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Do fundraisers select charitable donors based on gender and race? Evidence from survey data

Barış Yörük ()

Journal of Population Economics, 2012, vol. 25, issue 1, 219-243

Abstract: Recent studies document that people are much more likely to donate to charity and volunteer their time when they are asked to. Using household surveys of giving and volunteering in the United States conducted from 1992 to 2001, which contain questions on whether the respondent was personally asked to give or volunteer, this paper investigates the factors associated with the probability of receiving a charitable solicitation and presents substantial evidence that race and gender differences play key roles in the selection of potential donors. In particular, males, blacks, and Hispanics are less likely to be solicited compared with females and whites. Using non-linear decomposition techniques, I find that differences in observable characteristics of individuals explain most of the racial gap in the probability of being solicited for charitable causes, but they fail to explain the gender gap in the probability of being asked to volunteer. Furthermore, these results are robust to alternative specifications. I also discuss related policy implications and argue that the economic impact of selecting potential donors based on gender and race can be considerable. Copyright Springer-Verlag 2012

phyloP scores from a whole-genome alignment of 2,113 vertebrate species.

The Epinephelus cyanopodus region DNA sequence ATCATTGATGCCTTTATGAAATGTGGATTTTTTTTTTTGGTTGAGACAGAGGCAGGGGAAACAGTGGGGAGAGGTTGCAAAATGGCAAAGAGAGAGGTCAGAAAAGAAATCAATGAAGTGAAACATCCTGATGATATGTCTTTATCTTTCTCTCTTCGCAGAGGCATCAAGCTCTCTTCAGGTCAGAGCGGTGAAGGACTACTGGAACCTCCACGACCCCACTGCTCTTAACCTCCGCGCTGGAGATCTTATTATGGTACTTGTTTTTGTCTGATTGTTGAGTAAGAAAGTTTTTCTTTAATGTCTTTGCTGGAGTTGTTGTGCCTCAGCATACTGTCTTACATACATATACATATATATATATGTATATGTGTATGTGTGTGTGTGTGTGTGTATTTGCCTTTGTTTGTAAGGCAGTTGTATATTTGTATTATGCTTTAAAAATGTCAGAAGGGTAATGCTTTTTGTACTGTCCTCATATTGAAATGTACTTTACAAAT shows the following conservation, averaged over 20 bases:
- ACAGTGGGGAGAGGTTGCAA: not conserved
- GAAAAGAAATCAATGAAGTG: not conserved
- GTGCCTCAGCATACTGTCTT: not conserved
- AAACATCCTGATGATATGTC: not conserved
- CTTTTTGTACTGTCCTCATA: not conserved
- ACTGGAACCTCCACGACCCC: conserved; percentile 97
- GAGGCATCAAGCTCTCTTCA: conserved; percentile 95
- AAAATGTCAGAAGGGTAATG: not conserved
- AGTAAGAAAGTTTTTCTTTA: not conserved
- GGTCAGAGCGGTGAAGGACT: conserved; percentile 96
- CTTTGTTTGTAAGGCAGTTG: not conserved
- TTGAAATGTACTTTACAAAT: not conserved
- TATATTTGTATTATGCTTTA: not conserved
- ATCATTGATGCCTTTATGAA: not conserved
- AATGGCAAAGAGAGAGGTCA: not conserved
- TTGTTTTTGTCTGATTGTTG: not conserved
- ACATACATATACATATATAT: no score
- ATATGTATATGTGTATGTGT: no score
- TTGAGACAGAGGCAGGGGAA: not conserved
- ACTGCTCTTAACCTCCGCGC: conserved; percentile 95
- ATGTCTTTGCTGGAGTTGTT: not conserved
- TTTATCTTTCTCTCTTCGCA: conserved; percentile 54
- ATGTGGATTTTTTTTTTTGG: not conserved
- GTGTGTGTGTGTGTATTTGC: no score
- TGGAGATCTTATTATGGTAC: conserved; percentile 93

Keywords: Charitable giving; Fundraising; Volunteering; J15; J16; L38 (search for similar items in EconPapers)
Date: 2012
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Working Paper: Do Fundraisers Select Charitable Donors Based on Gender and Race? Evidence from Survey Data (2009) Downloads
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DOI: 10.1007/s00148-011-0385-5

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